While plaintiff (appellee), Mrs. Alta Hicks, was transferring several bottles of Coca-Cola, bottled by defendant, from the original case to an ice box in plaintiff’s restaurant at Booneville, the upper part of her foot was severely cut by flying glass from one of the bottles. The evidence differed as to whether the bottle exploded while it was in plaintiff’s hand, or was dropped by her on the floor and broke there, or was knocked out of. her hand by contact with some other nearby article. Plaintiff’s suit against defendant bottler was brought on the theory that the bottle *804exploded in her hand because of defendant’s negligence in improperly filling, charging, capping or otherwise preparing it. She offered no affirmative evidence, however, to establish such negligence in defendant, though she gave evidence to establish that she was herself not guilty of any contributory negligence, that no independent causes intervened to break the bottle, and that it exploded while she held it in her hand.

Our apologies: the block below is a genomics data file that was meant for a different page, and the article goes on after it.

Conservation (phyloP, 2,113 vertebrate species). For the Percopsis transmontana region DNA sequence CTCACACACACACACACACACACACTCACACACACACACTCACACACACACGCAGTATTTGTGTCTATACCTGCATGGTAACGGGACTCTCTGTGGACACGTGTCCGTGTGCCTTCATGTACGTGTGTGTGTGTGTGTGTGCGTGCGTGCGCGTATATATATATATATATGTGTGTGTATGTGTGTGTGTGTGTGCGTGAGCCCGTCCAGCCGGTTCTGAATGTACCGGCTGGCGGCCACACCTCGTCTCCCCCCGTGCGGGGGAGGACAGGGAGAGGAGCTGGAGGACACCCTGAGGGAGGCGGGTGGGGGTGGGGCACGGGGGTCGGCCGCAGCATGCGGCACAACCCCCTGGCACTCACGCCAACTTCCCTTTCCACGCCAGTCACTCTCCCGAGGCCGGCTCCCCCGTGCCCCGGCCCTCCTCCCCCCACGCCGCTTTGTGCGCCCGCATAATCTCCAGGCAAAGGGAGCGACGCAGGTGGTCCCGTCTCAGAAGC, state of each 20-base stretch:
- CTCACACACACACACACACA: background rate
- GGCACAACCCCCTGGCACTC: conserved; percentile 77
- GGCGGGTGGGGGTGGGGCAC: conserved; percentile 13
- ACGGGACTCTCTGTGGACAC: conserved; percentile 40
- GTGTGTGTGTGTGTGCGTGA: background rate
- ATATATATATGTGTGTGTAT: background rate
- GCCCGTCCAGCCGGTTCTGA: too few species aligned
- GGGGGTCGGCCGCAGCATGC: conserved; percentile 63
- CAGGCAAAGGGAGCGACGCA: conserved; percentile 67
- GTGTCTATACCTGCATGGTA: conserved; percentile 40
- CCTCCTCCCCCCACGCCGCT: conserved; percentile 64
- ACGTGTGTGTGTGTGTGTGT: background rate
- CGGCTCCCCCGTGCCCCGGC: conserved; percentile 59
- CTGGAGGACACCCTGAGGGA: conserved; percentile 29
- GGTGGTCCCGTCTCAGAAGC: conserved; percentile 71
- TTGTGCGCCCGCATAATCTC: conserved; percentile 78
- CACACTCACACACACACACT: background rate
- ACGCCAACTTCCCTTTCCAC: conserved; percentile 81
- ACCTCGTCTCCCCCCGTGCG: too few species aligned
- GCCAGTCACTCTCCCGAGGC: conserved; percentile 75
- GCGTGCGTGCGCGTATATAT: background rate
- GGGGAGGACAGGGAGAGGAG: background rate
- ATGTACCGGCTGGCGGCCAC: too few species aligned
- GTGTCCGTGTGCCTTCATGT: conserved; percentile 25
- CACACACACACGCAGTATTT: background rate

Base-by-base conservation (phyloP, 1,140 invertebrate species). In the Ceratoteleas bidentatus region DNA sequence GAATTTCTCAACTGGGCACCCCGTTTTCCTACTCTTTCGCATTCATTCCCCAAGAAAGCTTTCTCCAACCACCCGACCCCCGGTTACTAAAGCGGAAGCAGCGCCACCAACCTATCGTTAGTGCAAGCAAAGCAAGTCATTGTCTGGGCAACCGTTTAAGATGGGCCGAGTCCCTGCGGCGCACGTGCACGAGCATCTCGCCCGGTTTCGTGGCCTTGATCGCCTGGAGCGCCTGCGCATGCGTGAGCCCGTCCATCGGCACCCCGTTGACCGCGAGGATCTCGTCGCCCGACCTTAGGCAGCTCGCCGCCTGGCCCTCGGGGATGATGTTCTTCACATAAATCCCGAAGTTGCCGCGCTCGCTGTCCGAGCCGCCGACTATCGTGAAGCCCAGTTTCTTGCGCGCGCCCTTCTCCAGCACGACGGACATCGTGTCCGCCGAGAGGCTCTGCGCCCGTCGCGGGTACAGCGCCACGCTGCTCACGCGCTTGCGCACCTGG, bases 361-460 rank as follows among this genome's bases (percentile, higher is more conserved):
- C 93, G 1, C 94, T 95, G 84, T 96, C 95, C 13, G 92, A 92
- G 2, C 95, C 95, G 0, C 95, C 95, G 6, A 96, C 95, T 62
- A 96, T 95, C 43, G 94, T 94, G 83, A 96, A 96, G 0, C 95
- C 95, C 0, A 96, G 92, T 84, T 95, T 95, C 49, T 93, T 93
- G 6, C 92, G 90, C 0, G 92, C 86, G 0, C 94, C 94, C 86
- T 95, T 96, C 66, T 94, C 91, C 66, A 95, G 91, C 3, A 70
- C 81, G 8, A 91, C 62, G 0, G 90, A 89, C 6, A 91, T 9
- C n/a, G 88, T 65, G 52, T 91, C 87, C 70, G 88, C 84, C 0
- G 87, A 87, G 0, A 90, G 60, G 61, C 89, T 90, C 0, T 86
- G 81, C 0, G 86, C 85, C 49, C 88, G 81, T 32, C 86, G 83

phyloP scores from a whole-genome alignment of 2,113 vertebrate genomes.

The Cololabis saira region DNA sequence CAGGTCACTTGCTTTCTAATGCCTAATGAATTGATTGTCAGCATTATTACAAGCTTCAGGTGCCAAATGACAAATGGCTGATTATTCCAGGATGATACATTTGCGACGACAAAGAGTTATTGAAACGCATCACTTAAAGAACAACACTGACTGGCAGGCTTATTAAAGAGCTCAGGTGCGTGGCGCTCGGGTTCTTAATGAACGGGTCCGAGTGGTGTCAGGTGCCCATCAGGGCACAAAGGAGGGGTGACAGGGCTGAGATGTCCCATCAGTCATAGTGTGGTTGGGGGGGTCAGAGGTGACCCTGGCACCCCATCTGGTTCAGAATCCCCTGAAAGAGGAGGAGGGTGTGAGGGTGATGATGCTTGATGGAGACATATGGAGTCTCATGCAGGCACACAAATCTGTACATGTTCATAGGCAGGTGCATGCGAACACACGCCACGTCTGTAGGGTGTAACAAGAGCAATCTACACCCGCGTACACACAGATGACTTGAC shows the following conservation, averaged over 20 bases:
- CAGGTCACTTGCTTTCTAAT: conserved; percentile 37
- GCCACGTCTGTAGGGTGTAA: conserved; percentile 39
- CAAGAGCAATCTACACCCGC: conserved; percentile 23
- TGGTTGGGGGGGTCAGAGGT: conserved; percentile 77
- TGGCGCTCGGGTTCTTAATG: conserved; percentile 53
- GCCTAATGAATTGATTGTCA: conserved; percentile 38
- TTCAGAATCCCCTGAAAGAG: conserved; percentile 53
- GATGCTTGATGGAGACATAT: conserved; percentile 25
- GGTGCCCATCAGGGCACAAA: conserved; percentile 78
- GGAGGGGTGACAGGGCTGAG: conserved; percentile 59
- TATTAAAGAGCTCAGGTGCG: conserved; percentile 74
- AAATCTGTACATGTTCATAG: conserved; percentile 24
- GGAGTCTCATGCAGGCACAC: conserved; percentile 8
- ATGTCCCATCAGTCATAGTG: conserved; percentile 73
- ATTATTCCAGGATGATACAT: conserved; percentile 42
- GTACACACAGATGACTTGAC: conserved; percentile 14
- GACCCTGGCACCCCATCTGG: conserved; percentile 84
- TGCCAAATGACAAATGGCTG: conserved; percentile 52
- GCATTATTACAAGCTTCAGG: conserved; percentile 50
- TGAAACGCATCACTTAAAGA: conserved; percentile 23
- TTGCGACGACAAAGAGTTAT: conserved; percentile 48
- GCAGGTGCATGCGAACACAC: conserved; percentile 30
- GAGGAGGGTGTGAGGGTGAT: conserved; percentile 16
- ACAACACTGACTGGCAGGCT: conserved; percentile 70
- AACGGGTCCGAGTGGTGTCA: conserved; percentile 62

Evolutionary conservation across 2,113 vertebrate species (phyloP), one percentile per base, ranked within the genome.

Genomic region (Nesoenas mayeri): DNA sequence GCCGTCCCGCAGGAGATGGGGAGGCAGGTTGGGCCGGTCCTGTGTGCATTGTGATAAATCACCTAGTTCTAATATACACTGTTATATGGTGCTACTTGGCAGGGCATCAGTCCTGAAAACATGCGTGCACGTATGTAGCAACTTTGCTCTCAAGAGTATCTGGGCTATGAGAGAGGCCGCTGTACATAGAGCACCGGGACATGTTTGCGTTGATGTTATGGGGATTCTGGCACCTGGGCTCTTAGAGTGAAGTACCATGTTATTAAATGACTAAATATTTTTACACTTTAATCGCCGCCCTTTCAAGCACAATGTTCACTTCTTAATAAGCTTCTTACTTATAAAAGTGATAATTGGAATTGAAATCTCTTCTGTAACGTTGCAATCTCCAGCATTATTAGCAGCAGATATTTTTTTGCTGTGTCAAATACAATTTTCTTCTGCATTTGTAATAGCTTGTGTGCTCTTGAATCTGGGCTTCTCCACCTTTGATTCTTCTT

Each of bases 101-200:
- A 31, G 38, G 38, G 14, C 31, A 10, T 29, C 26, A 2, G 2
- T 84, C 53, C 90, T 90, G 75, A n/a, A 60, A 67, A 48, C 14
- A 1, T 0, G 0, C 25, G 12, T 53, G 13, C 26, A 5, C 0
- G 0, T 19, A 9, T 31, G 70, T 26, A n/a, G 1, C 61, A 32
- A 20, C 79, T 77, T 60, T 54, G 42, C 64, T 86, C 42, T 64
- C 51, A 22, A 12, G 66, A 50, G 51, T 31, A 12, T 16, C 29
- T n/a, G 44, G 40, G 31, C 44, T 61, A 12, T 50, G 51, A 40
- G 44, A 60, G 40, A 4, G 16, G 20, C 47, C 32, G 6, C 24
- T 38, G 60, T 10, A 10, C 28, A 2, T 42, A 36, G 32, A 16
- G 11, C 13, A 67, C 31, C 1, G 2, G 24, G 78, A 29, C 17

After the evidence was completed the defendant requested, and was denied, certain instructions the practical effect of which would have been to direct a verdict for defendant. Under other instructions, the jury returned a verdict for the plaintiff, with damages in the amount of $500, and judgment was entered accordingly. Defendant’s appeal is based on the denial of its request for a directed verdict, plus the granting of one instruction for the plaintiff the net effect of which was to allow the case to go to the jury on the negligence issue. No serious argument is made that the award of damages was excessive.